Heye opened his collection--estimated up to 4.5 million objects, although nobody was ever quite sure--to the public in 1922 as the Museum of the American Indian. The founder's casual attitude toward documentation was compounded by the indiscriminate deaccessioning of those who took over the museum following Heye's death in 1957--until in 1974 the New York State Attorney General intervened to end the museum's free-wheeling days.
Efforts to move Heye's Museum of the American Indian from its cramped and outmoded home in a little-visited neighborhood in upper Manhattan began in 1977, finally culminating in its absorption by the Smithsonian in 1989, when "National" was added to its name and a move to Washington decreed. It will be the Smithsonian's sixteenth museum and the tenth located on the prestigious National Mall, where it will fill the last available site. But with its independent board of trustees and largely native staff, it will maintain its unique identity. Even its cafeteria will be different, serving only cuisine of native foods, rather than the standardized hot dogs and pizza so familiar to Smithsonian visitors. Here the Indians will tell their own story in their own way.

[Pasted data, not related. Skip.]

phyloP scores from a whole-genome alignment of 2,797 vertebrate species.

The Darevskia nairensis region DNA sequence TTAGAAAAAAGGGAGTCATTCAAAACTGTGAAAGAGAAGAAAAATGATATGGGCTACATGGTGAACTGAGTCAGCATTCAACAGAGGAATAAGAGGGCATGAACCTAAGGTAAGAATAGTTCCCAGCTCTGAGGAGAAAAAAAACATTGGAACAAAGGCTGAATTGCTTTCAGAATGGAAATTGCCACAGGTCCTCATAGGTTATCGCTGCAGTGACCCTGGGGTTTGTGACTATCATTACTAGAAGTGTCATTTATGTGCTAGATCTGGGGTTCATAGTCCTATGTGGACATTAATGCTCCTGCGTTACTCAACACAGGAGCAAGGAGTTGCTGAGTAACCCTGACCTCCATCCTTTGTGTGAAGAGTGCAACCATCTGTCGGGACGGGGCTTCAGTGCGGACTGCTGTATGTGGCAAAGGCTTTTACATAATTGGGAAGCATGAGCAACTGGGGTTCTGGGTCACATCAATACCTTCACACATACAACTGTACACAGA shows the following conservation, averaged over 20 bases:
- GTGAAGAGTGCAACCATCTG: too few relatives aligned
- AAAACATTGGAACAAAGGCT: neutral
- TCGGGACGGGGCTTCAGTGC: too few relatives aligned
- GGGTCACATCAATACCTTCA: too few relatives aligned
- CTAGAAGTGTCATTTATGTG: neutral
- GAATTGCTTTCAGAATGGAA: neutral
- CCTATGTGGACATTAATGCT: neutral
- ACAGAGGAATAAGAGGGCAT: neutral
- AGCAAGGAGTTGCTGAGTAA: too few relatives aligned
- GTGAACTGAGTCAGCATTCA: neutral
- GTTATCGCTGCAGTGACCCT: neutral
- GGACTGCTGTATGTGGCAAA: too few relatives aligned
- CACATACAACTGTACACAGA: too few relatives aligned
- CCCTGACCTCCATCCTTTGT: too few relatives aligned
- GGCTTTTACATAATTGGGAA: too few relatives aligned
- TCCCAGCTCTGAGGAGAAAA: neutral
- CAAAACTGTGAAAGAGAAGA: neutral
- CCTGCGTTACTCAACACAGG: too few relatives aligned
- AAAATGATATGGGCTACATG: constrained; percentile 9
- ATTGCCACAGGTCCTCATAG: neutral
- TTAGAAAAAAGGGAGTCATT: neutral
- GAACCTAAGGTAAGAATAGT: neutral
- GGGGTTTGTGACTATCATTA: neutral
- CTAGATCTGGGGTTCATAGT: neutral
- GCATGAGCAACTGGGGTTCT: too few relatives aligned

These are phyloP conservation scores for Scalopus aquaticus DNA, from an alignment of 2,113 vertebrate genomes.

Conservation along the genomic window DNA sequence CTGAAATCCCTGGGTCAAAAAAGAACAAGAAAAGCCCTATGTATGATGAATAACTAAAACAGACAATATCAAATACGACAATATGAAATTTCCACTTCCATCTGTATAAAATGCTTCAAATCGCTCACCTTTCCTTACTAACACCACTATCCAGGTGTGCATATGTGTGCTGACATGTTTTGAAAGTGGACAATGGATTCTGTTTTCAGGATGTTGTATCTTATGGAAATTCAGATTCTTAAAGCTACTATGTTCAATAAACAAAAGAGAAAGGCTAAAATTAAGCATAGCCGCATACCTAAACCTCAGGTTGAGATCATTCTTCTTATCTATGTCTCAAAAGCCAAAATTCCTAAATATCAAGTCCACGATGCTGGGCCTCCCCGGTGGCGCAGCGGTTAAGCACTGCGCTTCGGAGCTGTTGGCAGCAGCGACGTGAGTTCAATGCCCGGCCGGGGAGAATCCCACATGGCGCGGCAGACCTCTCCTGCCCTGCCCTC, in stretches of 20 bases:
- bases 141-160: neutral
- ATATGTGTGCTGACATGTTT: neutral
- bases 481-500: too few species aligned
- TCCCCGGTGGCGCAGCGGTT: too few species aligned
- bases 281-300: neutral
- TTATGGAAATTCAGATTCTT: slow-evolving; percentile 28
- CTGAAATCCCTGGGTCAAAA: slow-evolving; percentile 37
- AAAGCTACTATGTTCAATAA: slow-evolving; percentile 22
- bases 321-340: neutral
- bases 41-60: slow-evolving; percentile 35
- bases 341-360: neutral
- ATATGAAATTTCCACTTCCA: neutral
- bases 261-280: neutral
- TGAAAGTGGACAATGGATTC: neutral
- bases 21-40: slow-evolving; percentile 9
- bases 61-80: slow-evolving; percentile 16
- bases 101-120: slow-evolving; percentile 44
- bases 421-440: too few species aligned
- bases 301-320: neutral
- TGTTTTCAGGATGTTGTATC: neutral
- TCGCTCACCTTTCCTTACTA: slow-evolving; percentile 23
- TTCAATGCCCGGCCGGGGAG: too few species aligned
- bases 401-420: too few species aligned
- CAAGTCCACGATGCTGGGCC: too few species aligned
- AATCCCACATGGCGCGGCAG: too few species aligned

The domed building now under construction features undulating Kasota limestone walls and cantilevered roofing that will give the structure the appearance of a natural stratified stone mass. A large central rotunda space will be used for performances and demonstrations, as will a planned outdoor space. Three-quarters of the 4.25-acre site will be devoted to reconstructed indigenous natural habitats: hardwood forest, freshwater wetlands, and meadows. Part of the site will be used to grow crops, including ancient corn. The museum's cost will be at least $110 million, one third of which has been contributed by private sources (the largest single gift came from the Mashantucket Pequot tribe: see "Invisible No More," November/December 1998). Collaboration, consultation, and cooperation with the peoples whose history will be celebrated here have marked the gestation of the building and the plans for the programs and exhibits which it will house.